To-your-health: Characteristics of a Conscious Committed Relationship

April 13, 2020 - 08:53
Below you will find some hopefully helpful ideas about how to repair and nourish the relationship you have with your current partner. You can employ these ideas even if your partner is reluctant or even refuses to come to therapy.


Matthew Ryan. Photo courtesy of Family Medical Practice

By Matthew Ryan*

In my work as a therapist at FMP, many women seek me out to discuss the worries and concerns they have regarding their relationships with their partners. Often they come along on their own because they want to either check me out to see whether I would be ‘acceptable’ to their partners or because their partners are reluctant to come to therapy. Below you will find some hopefully helpful ideas about how to repair and nourish the relationship you have with your current partner. You can employ these ideas even if your partner is reluctant or even refuses to come to therapy. Even when a couple comes to see me, I encourage them to look in the mirror rather than immediately pointing out to me all the things they find problematic about each other. Changing your own thinking and then changing what you say and do that flows forth from your changed thinking can be very effective in healing and improving your relationships.

Harville Hendrix, a relationship therapist, describes a conscious committed relationship as one in which ‘maximum psychological and spiritual growth is fostered’ - it's a relationship created by consciously attempting to become aware of the ‘emotional baggage’ that each partner brings to the relationship; understanding the possible problems that arise from the ‘clashing together’ of each partner’s emotional baggage and then collaborating together to find creative ways of dealing with their own and the other’s baggage.

In one of the early chapters of his book, Getting the Love You Want, he outlines the ten characteristics of a conscious relationship. Some of these characteristics are as follows: Taking responsibility for communicating your needs and desires to your partner - which involves each partner understanding that the other partner isn’t able to automatically intuit their needs and therefore the necessity of learning to clearly communicate one’s hopes and concerns.

To Accept the Difficulty of Creating a Good Relationship - which means that the secret of achieving a good relationship is not so much finding the right partner but for each partner to be the right partner - and that this involves serious effort, commitment and courage. Each Partner Embracing the Dark Side of Their Personality - in a conscious relationship each partner openly acknowledges their own frailties and weaknesses and accepts the same of their partner - that perfection is not a requirement of a good relationship.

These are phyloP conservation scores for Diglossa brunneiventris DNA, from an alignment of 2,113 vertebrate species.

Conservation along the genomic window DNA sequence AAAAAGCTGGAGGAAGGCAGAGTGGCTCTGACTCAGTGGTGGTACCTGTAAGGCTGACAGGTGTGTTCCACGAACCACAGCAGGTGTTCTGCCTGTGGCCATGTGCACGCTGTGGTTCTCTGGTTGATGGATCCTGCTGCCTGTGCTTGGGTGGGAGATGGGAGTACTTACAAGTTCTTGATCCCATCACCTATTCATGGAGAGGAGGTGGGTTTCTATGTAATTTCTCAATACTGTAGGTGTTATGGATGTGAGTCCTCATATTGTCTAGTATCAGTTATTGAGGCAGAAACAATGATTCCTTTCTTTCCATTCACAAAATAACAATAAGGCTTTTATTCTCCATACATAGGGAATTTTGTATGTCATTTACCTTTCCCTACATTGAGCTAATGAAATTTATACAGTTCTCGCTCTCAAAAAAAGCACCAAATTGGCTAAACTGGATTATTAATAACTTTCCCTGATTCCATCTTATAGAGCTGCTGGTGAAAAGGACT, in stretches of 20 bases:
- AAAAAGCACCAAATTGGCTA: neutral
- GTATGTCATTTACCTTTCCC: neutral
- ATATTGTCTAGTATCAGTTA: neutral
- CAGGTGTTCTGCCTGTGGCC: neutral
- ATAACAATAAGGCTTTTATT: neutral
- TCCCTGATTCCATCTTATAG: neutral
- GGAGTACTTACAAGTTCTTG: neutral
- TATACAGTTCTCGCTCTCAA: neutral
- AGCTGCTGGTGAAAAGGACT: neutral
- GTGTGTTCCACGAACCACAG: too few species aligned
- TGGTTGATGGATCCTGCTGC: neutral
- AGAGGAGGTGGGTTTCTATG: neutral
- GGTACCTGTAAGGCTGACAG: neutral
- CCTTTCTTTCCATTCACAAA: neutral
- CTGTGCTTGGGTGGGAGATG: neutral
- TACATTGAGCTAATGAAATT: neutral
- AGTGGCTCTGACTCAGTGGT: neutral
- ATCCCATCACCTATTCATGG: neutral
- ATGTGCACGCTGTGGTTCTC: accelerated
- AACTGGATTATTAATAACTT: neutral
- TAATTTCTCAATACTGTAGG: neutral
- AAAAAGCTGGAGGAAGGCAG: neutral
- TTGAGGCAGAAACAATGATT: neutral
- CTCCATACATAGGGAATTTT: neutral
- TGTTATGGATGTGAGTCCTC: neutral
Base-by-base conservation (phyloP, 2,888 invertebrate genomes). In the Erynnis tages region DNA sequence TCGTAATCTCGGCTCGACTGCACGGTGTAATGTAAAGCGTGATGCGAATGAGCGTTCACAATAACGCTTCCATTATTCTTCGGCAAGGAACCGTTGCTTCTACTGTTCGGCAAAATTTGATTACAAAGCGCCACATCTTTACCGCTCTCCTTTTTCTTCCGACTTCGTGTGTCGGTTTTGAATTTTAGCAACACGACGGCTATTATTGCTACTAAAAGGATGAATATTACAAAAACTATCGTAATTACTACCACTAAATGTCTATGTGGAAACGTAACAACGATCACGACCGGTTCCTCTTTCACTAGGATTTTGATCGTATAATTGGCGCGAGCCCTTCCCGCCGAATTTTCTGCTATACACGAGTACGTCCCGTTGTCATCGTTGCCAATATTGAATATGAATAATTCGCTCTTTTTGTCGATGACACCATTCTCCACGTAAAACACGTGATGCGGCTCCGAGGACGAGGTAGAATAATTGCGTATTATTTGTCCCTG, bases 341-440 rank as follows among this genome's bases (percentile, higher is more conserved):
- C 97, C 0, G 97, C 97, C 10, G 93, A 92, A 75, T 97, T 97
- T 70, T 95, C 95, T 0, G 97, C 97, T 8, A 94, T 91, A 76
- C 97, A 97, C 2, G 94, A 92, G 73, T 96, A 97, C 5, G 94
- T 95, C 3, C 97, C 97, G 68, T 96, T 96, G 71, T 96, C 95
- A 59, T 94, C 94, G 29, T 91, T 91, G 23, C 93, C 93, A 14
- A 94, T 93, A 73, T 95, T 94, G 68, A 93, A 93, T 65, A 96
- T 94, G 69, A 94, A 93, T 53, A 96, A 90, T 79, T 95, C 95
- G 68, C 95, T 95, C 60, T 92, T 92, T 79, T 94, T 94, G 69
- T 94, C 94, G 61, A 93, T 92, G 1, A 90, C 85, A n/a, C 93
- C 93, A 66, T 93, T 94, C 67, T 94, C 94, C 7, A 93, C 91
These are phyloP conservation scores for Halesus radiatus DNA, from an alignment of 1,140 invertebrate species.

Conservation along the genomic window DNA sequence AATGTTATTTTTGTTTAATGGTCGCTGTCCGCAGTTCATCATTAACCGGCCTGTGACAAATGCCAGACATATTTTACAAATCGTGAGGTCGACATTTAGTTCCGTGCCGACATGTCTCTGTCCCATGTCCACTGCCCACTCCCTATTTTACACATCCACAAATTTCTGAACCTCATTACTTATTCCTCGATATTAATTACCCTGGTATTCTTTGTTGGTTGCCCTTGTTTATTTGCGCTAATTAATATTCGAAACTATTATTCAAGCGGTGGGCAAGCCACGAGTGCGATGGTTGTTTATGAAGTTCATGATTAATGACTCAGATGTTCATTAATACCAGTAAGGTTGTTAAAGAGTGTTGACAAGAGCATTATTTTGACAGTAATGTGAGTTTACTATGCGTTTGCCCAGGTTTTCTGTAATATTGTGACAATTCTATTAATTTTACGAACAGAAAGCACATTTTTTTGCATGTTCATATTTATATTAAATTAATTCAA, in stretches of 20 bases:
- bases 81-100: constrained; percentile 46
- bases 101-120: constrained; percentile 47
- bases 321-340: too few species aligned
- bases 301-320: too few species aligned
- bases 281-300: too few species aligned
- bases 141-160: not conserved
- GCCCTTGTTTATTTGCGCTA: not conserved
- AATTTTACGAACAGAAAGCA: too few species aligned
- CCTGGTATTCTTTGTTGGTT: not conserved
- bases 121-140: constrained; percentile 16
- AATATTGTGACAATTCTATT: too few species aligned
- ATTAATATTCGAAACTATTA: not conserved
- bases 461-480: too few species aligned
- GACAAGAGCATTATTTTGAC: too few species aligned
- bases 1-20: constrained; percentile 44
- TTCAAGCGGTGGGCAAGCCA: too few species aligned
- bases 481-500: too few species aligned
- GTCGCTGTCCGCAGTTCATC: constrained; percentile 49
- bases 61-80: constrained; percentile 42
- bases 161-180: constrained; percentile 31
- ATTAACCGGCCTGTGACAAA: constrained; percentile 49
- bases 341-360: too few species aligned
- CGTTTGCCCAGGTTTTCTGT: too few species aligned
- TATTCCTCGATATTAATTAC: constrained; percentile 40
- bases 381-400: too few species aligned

To Realise that You Can’t Change the Other You Can Only Change Yourself - As I mentioned above many partners believe that the only way problems can be resolved in a relationship is for the other partner to change the way they behave.

Partners in a conscious relationship know that they have no power over changing the other’s behaviour but they do have the power to change their own behaviour and that when they do, their partner’s behaviour will also change to accommodate their change.

In the past people stayed together in unhappy relationships and marriages because separation and divorce were seen as a failure or in the case of a marriage a taboo.

Today there is little social stigma attached to separating or divorce, so if partners are to stay together, their relationships must become conscious - one in which both parties are committed to working eachday to keep their relationship growing and healthy.

If any women readers or of course male/couple readers reading this short article are interested in learning to put into practice the principles of a conscious relationship I would be happy to offer my assistance. – Family Medical Practice

*Matthew Ryan is a senior psychologist who has been supporting and assisting people to work through their personal and relational problems, for over 30 years. As a couple's and family psychologist, Matthew’s role is to help each person in the relationship see how they contribute to their dysfunctional ways of relating, and what changes are necessary to resolve their difficulties. Matthew is also experienced in working with teenage males and females as they face the challenges of stepping into young adulthood. In addition, Matthew is experienced in providing counseling to people from the LGBT community.

Family Medical Practice was the first foreign-owned primary healthcare provider in Việt Nam, and has consistently remained at the forefront of international-standard medicine since 1995. It offers extensive healthcare and emergency medical services nationwide to Vietnamese, expatriate and corporate customers.

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